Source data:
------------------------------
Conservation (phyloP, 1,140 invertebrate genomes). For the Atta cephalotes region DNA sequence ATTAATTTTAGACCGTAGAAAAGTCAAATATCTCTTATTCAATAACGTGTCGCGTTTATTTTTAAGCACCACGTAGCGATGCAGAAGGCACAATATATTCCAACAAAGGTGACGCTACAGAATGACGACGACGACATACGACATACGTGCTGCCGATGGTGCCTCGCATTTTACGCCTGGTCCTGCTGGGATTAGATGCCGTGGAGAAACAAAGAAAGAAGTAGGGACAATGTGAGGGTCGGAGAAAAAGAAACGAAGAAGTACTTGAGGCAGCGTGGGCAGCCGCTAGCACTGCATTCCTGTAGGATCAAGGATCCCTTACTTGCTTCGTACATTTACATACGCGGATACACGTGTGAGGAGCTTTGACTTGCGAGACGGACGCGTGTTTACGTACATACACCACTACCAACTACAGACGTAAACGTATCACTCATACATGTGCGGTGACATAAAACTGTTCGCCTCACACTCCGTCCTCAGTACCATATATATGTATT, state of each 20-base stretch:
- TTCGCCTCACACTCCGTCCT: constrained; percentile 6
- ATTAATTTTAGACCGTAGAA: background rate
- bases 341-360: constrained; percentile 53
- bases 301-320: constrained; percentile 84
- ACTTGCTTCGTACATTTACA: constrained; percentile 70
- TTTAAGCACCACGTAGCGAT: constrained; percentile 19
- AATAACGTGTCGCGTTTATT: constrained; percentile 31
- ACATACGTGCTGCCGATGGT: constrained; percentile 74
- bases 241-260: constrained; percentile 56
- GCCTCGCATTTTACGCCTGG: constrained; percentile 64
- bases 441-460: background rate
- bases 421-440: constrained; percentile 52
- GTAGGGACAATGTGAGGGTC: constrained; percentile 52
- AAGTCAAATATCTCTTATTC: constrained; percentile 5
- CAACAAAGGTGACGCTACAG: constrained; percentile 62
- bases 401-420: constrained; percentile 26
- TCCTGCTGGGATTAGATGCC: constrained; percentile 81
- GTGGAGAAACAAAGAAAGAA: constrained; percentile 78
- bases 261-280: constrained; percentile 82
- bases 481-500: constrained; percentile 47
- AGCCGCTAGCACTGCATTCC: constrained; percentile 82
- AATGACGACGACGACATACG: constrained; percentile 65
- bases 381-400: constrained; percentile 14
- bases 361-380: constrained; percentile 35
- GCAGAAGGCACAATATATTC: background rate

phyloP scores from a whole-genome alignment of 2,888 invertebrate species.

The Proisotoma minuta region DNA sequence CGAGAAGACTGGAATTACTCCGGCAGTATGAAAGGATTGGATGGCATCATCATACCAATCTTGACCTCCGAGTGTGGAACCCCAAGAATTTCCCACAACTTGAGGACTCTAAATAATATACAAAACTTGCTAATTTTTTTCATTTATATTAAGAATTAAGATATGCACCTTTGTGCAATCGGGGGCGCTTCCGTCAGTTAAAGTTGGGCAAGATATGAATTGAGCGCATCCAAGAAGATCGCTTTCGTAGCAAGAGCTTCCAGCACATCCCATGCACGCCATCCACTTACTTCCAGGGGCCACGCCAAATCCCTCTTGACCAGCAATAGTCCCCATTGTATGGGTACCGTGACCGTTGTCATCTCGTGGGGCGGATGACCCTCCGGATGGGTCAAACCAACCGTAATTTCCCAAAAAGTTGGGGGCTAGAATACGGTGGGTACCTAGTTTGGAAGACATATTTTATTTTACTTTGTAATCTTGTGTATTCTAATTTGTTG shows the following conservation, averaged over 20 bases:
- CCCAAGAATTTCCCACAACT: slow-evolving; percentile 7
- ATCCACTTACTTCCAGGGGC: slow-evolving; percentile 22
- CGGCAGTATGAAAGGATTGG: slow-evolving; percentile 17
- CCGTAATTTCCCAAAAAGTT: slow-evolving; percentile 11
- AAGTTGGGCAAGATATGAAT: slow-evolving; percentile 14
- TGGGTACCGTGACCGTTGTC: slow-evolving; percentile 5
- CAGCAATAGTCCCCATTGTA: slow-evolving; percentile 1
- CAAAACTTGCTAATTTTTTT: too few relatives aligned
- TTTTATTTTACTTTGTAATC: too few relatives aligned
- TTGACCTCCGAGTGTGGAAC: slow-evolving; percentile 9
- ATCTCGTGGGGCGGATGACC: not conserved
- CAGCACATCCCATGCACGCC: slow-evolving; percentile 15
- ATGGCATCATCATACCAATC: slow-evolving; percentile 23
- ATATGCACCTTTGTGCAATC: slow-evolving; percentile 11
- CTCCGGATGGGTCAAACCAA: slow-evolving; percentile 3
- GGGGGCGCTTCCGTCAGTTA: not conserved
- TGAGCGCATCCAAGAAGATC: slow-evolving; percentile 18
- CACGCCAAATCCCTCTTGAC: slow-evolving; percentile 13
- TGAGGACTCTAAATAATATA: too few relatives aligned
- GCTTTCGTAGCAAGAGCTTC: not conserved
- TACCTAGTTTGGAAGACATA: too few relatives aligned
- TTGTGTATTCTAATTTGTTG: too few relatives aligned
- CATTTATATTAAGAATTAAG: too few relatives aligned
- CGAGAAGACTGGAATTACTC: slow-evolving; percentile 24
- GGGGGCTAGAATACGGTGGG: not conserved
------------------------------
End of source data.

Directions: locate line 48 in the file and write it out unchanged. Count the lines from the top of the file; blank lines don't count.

- GCTTTCGTAGCAAGAGCTTC: not conserved